Cotton

By 2020, all the cotton in our range will be sustainably sourced: organic cotton, recycled cotton or cotton sourced through the Better Cotton Initiative (BCI). And we are almost there — sustainably sourced cotton represents 95 % of the cotton we sourced in 2018.

In 2018, COS launched the Repurposed Cotton Project. Through the project, cut-offs from the supply chain are being collected, shredded, compacted, spun, knitted, dyed and constructed into sweatshirts — enabling to save huge amounts of cotton cuttings going to waste every year.

Regardless of the material’s huge popularity — it’s a key fibre and the one we use the most in our clothes — cotton farming is the most water-draining factor in our supply chain, with sometimes thousands of litres of water needed to produce one single garment. But — there are many things we can do, and are doing, to improve our use of cotton. In October 2017, H&M Group was ranked in the category Leading the Way by the Sustainable Cotton Ranking, a collaboration between Solidaridad, WWF and Pesticide Action Network UK. We are also the world’s biggest user (in volume) of preferred cotton according to textile exchange preferred fibre benchmark.

Today, a gradual transition is happening, with many brands moving from conventional cotton to recycled cotton, organic cotton or cotton sourced through the BCI. We are happy to say that we support the change in the cotton industry.

There are other challenges related to cotton production, traceability being one of them. But thanks to the certifications we collect from organic and recycled cotton, moving towards achieving our goals also means moving towards traceability of cotton.

And every time one of our customers — at any of the brands within the group – buy a product made of cotton, they can also feel confident that they are supporting more responsible cotton production thanks to our 2020 goal and our investment in the Better Cotton Initiative.

Here, you can read more about the three types of cotton we source, all of them a lot better than conventional cotton, in different ways:

 

Breakdown of sustainable cotton sources.

Better Cotton Initiative and Better Cotton

We are proud to be a founding member of the Better Cotton Initiative (BCI). The BCI exists to make the global cotton production better for the people who produce it, better for the environment it grows in and better for the sector’s future. The organisation trains farmers to use water efficiently, care for the health of the soil and natural habitats, reduce the use of harmful chemicals and respect the rights and well-being of workers. It’s a holistic approach to growing cotton in a more sustainable way.
Better Cotton can be mixed with other cotton before it reaches the factory, which means that Better Cotton can end up in both our products and our competitor's, which is why we don’t mark our labels with BCI. What a brand can ensure is that the amount of Better Cotton purchased by a factory corresponds to the amount needed for the production of its products. This applies to all brands and textile buyers. By ordering Better Cotton, we support a more sustainable cotton production, regardless of where the cotton ultimately ends up (in our own products or in our competitor's). This system, called Mass Balance, enables a faster upscaling of a more sustainable cotton production than would otherwise have been possible. The system is similar to when you buy renewable electricity (such as wind power, solar energy or renewable energy); it contributes to a cleaner electricity production rather than ensuring that this electricity ends up in your own electrical outlet.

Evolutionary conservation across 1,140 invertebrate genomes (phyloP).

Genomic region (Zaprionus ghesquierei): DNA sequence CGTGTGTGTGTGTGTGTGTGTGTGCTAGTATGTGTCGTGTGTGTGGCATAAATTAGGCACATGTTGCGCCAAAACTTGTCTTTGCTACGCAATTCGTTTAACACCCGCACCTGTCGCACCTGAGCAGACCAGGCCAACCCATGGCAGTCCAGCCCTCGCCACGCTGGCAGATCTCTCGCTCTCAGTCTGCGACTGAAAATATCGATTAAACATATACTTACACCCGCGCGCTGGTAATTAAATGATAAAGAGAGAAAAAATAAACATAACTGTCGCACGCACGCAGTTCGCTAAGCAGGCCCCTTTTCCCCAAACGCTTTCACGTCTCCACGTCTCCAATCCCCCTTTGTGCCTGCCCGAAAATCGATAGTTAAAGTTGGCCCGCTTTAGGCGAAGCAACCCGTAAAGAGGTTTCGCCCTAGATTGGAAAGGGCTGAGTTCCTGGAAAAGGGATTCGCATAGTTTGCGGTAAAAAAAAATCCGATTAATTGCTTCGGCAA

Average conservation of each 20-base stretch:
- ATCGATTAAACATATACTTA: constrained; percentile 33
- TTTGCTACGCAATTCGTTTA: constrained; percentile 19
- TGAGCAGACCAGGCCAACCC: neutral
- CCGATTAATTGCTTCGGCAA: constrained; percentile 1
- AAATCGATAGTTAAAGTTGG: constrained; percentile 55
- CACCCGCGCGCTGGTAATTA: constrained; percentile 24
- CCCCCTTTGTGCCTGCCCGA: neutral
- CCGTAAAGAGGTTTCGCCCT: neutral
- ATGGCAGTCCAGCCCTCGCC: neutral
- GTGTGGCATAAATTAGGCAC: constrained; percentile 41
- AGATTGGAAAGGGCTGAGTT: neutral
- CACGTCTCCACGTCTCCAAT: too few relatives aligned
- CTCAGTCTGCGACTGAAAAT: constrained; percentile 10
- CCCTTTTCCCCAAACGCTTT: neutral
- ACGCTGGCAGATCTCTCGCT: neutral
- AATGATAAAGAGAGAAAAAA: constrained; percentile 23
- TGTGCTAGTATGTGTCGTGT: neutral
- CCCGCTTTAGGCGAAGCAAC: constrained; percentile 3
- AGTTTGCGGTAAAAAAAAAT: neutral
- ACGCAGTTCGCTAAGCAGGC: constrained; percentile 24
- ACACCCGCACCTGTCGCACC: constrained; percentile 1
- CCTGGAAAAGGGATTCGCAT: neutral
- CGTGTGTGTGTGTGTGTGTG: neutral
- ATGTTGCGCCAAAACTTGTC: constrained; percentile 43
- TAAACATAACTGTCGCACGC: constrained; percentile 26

Read more about Better Cotton and BCI at bettercotton.org.
 

Sustainable cotton in % of total cotton use.

Organic Cotton

Organic cotton is cotton grown without the use of chemical pesticides and fertilizers — and contains no genetically modified organisms (GMO). According to a Textile Exchange report from 2016, choosing organic cotton means 46 % less climate impact compared to conventionally grown cotton. At H&M Group all organic cotton products have been independently certified by accredited certification bodies according to the standards OCS (Organic Content Standard) or the GOTS (The Global Organic Textile Standard).

H&M group, as a founding member of the Organic Cotton Accelerator (OCA), is actively involved in further strengthening the supply, demand and the integrity of organic cotton.

H&M Group is one of the world's biggest buyers of sustainably sourced cotton.

Recycled Cotton

Recycled cotton is cotton made from textile remnants in production or from post-consumer textile waste from collected textiles, such as H&M’s textile collecting initiative, for instance.

These reclaimed cotton fabrics and clothes are mechanically shredded into fibres which are spun into new yarns. Recycled cotton reduces both the water use and the climate impact by over 75% compared to virgin cotton fibres. For all recycled materials, we use the independent third-party certifications GRS (Global Recycled Standard) and RCS (Recycled Claim Standard). Read more about recycling and textile collecting at H&M Group here.

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